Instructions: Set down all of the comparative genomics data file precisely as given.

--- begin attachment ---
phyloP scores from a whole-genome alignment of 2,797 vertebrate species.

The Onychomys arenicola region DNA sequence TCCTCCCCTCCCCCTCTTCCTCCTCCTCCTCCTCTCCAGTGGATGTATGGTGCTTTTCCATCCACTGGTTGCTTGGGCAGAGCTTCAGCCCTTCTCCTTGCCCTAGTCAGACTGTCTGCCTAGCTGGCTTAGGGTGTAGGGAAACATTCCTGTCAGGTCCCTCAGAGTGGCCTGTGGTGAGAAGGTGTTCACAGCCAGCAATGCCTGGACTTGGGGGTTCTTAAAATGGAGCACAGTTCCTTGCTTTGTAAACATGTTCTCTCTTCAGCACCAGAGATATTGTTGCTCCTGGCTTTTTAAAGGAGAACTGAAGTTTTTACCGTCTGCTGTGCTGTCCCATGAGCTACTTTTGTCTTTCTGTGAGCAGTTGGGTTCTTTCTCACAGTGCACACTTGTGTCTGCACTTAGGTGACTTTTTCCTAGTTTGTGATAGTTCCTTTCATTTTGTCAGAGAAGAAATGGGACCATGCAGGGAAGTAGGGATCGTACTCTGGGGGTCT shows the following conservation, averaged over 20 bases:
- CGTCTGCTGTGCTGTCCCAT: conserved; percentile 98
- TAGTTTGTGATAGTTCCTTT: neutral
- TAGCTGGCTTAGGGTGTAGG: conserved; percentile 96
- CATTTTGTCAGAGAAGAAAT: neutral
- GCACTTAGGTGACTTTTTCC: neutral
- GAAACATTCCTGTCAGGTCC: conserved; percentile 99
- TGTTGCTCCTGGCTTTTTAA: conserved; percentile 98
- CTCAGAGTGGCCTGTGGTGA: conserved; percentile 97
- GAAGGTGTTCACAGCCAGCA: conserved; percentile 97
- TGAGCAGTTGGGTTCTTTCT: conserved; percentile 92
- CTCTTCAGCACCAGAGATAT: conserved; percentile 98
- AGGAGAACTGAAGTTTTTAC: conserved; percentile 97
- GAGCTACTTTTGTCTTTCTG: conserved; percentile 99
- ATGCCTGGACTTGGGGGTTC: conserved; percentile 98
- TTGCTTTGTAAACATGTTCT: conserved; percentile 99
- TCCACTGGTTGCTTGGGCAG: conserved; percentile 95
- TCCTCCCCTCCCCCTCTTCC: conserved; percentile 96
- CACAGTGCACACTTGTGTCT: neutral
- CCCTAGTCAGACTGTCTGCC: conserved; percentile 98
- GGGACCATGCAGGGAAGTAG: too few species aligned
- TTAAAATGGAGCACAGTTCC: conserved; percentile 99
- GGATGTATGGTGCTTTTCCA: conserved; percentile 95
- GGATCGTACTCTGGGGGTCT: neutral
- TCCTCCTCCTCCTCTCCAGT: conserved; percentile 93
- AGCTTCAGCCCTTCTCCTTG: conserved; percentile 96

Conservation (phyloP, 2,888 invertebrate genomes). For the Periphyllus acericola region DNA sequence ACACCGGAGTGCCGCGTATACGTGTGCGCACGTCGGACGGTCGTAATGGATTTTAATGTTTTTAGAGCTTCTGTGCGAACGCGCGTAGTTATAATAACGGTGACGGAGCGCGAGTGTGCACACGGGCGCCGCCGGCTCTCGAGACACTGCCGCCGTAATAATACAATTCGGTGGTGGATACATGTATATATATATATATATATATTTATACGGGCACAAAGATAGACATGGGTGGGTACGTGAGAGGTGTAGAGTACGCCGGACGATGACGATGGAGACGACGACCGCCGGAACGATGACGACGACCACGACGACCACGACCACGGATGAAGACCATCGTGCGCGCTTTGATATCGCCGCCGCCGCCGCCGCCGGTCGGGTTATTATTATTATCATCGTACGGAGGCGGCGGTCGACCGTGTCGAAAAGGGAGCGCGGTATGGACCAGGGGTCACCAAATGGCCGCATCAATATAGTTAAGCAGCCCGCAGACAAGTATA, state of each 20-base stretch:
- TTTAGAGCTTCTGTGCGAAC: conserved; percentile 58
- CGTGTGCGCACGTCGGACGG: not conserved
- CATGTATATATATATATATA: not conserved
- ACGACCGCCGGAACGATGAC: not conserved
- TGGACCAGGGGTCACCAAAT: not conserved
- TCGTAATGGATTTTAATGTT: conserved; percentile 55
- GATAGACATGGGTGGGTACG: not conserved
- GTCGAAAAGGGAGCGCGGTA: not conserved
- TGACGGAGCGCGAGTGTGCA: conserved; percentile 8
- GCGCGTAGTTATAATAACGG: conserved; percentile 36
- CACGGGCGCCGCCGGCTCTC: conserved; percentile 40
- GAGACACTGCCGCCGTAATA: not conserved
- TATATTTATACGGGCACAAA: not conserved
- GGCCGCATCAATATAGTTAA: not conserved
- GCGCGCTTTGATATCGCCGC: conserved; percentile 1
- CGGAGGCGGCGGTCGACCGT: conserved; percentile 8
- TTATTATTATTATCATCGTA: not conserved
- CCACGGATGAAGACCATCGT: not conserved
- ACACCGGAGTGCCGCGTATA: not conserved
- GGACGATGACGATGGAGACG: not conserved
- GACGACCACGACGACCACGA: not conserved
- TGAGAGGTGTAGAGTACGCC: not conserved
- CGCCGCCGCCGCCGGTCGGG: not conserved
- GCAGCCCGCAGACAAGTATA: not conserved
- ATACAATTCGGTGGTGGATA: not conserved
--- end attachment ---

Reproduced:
phyloP scores from a whole-genome alignment of 2,797 vertebrate species.

The Onychomys arenicola region DNA sequence TCCTCCCCTCCCCCTCTTCCTCCTCCTCCTCCTCTCCAGTGGATGTATGGTGCTTTTCCATCCACTGGTTGCTTGGGCAGAGCTTCAGCCCTTCTCCTTGCCCTAGTCAGACTGTCTGCCTAGCTGGCTTAGGGTGTAGGGAAACATTCCTGTCAGGTCCCTCAGAGTGGCCTGTGGTGAGAAGGTGTTCACAGCCAGCAATGCCTGGACTTGGGGGTTCTTAAAATGGAGCACAGTTCCTTGCTTTGTAAACATGTTCTCTCTTCAGCACCAGAGATATTGTTGCTCCTGGCTTTTTAAAGGAGAACTGAAGTTTTTACCGTCTGCTGTGCTGTCCCATGAGCTACTTTTGTCTTTCTGTGAGCAGTTGGGTTCTTTCTCACAGTGCACACTTGTGTCTGCACTTAGGTGACTTTTTCCTAGTTTGTGATAGTTCCTTTCATTTTGTCAGAGAAGAAATGGGACCATGCAGGGAAGTAGGGATCGTACTCTGGGGGTCT shows the following conservation, averaged over 20 bases:
- CGTCTGCTGTGCTGTCCCAT: conserved; percentile 98
- TAGTTTGTGATAGTTCCTTT: neutral
- TAGCTGGCTTAGGGTGTAGG: conserved; percentile 96
- CATTTTGTCAGAGAAGAAAT: neutral
- GCACTTAGGTGACTTTTTCC: neutral
- GAAACATTCCTGTCAGGTCC: conserved; percentile 99
- TGTTGCTCCTGGCTTTTTAA: conserved; percentile 98
- CTCAGAGTGGCCTGTGGTGA: conserved; percentile 97
- GAAGGTGTTCACAGCCAGCA: conserved; percentile 97
- TGAGCAGTTGGGTTCTTTCT: conserved; percentile 92
- CTCTTCAGCACCAGAGATAT: conserved; percentile 98
- AGGAGAACTGAAGTTTTTAC: conserved; percentile 97
- GAGCTACTTTTGTCTTTCTG: conserved; percentile 99
- ATGCCTGGACTTGGGGGTTC: conserved; percentile 98
- TTGCTTTGTAAACATGTTCT: conserved; percentile 99
- TCCACTGGTTGCTTGGGCAG: conserved; percentile 95
- TCCTCCCCTCCCCCTCTTCC: conserved; percentile 96
- CACAGTGCACACTTGTGTCT: neutral
- CCCTAGTCAGACTGTCTGCC: conserved; percentile 98
- GGGACCATGCAGGGAAGTAG: too few species aligned
- TTAAAATGGAGCACAGTTCC: conserved; percentile 99
- GGATGTATGGTGCTTTTCCA: conserved; percentile 95
- GGATCGTACTCTGGGGGTCT: neutral
- TCCTCCTCCTCCTCTCCAGT: conserved; percentile 93
- AGCTTCAGCCCTTCTCCTTG: conserved; percentile 96

Conservation (phyloP, 2,888 invertebrate genomes). For the Periphyllus acericola region DNA sequence ACACCGGAGTGCCGCGTATACGTGTGCGCACGTCGGACGGTCGTAATGGATTTTAATGTTTTTAGAGCTTCTGTGCGAACGCGCGTAGTTATAATAACGGTGACGGAGCGCGAGTGTGCACACGGGCGCCGCCGGCTCTCGAGACACTGCCGCCGTAATAATACAATTCGGTGGTGGATACATGTATATATATATATATATATATTTATACGGGCACAAAGATAGACATGGGTGGGTACGTGAGAGGTGTAGAGTACGCCGGACGATGACGATGGAGACGACGACCGCCGGAACGATGACGACGACCACGACGACCACGACCACGGATGAAGACCATCGTGCGCGCTTTGATATCGCCGCCGCCGCCGCCGCCGGTCGGGTTATTATTATTATCATCGTACGGAGGCGGCGGTCGACCGTGTCGAAAAGGGAGCGCGGTATGGACCAGGGGTCACCAAATGGCCGCATCAATATAGTTAAGCAGCCCGCAGACAAGTATA, state of each 20-base stretch:
- TTTAGAGCTTCTGTGCGAAC: conserved; percentile 58
- CGTGTGCGCACGTCGGACGG: not conserved
- CATGTATATATATATATATA: not conserved
- ACGACCGCCGGAACGATGAC: not conserved
- TGGACCAGGGGTCACCAAAT: not conserved
- TCGTAATGGATTTTAATGTT: conserved; percentile 55
- GATAGACATGGGTGGGTACG: not conserved
- GTCGAAAAGGGAGCGCGGTA: not conserved
- TGACGGAGCGCGAGTGTGCA: conserved; percentile 8
- GCGCGTAGTTATAATAACGG: conserved; percentile 36
- CACGGGCGCCGCCGGCTCTC: conserved; percentile 40
- GAGACACTGCCGCCGTAATA: not conserved
- TATATTTATACGGGCACAAA: not conserved
- GGCCGCATCAATATAGTTAA: not conserved
- GCGCGCTTTGATATCGCCGC: conserved; percentile 1
- CGGAGGCGGCGGTCGACCGT: conserved; percentile 8
- TTATTATTATTATCATCGTA: not conserved
- CCACGGATGAAGACCATCGT: not conserved
- ACACCGGAGTGCCGCGTATA: not conserved
- GGACGATGACGATGGAGACG: not conserved
- GACGACCACGACGACCACGA: not conserved
- TGAGAGGTGTAGAGTACGCC: not conserved
- CGCCGCCGCCGCCGGTCGGG: not conserved
- GCAGCCCGCAGACAAGTATA: not conserved
- ATACAATTCGGTGGTGGATA: not conserved